Planning your wedding can create unwanted stress and getting through your big day can create even more stress. Add in the birth of your first child and your stress levels may be through the roof. Can all of this stress affect your mental health? New research, published in the Journal of Vocational Behavior, shows that yes, these major life events can affect your mental health. Getting married and having your first child can result in decreased job satisfaction, especially if you’re a woman.
The researchers followed approximately 10,000 participants in the United Kingdom between 1991 and 2008 and measured annual job satisfaction levels. The findings from this study show that there is a boost in job satisfaction just prior to a first marriage and again prior to the birth of a first child. The researchers state that job satisfaction is often influenced by outside factors. This may be due to a positive attitude that an individual has in anticipation of these major life events, despite the stress that they may be experiencing. The positive attitude that individuals have before a major life event may spill over into their work environment, creating a positive attitude in the workplace, thereby increasing job satisfaction. However, once the life event happens, a person’s priorities may shift creating a work-home conflict which can have a detrimental effect on mental health. This is especially true when a couple decides to start a family. A new mother may feel enormous stress when leaving her baby to return to work. This may have a negative impact on her mental health and may cause her to be unhappy with her workplace situation.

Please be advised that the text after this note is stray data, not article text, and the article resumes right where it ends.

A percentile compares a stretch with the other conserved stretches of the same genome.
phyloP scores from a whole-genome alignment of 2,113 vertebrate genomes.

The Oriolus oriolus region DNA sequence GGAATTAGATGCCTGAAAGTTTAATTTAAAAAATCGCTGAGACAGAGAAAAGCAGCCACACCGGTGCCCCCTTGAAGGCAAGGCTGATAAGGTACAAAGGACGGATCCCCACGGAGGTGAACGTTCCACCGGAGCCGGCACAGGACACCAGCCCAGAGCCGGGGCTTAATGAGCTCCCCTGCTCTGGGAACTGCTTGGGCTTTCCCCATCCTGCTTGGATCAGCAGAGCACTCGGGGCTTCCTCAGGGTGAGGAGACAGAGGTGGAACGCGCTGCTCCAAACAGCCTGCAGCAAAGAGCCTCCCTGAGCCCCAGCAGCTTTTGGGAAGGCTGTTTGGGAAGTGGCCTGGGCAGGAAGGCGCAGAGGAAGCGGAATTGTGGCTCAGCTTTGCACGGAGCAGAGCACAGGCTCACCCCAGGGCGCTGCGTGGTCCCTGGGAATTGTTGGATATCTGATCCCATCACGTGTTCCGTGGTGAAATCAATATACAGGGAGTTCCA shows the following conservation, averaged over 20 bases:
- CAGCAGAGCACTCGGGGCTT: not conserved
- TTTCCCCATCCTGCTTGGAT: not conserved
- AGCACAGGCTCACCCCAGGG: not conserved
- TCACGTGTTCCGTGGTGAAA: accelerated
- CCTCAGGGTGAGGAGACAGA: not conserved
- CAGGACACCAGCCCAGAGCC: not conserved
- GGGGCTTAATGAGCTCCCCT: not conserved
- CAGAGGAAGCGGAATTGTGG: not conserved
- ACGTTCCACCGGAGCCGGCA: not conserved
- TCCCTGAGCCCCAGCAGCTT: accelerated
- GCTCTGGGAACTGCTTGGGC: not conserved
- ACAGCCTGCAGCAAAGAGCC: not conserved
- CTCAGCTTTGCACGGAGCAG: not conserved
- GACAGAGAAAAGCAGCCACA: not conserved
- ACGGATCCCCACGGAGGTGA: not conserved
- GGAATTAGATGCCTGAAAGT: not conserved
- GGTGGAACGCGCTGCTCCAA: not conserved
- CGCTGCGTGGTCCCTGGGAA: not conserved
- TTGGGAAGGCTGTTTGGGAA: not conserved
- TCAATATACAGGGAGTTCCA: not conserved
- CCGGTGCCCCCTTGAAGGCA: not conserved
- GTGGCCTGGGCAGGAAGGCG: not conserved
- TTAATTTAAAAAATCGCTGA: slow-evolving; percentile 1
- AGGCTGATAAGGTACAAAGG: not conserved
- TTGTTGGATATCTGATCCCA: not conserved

The birth of a first child seems to have the most lasting negative effect on job satisfaction levels. People may remain unhappy in the workplace for up to five years after their first child is born. The negative effect is stronger in women than in men, especially for those working in the public sector.
The study also found that individuals who had higher earnings also had a more positive attitude and reported higher satisfaction levels (this isn’t that surprising, is it?). The exception to this finding was women working in the public sector; their satisfaction levels were not influenced by higher earnings. This shows that they may be motivated by other types of job perks. Not surprisingly, individuals who worked longer hours reported decreased satisfaction with their job, especially those working in the private sector. What may be surprising is that individuals who had recently switched jobs reported increased satisfaction levels. This may be due to the positive attitude that many individuals have when starting a new position.
This study provides some insight into the possible need to extend maternity and possibly paternity leaves for new parents in an effort to reduce the stress that new parents feel when returning to work. By allowing new parents extended time with their children, mental health issues may be less likely and job satisfaction levels may increase. Future research should look at job satisfaction levels between individuals that have regular maternity/paternity leaves compared to those that have extended leaves. This may provide evidence to re-evaluate the laws that we currently have in place and adapt them if necessary.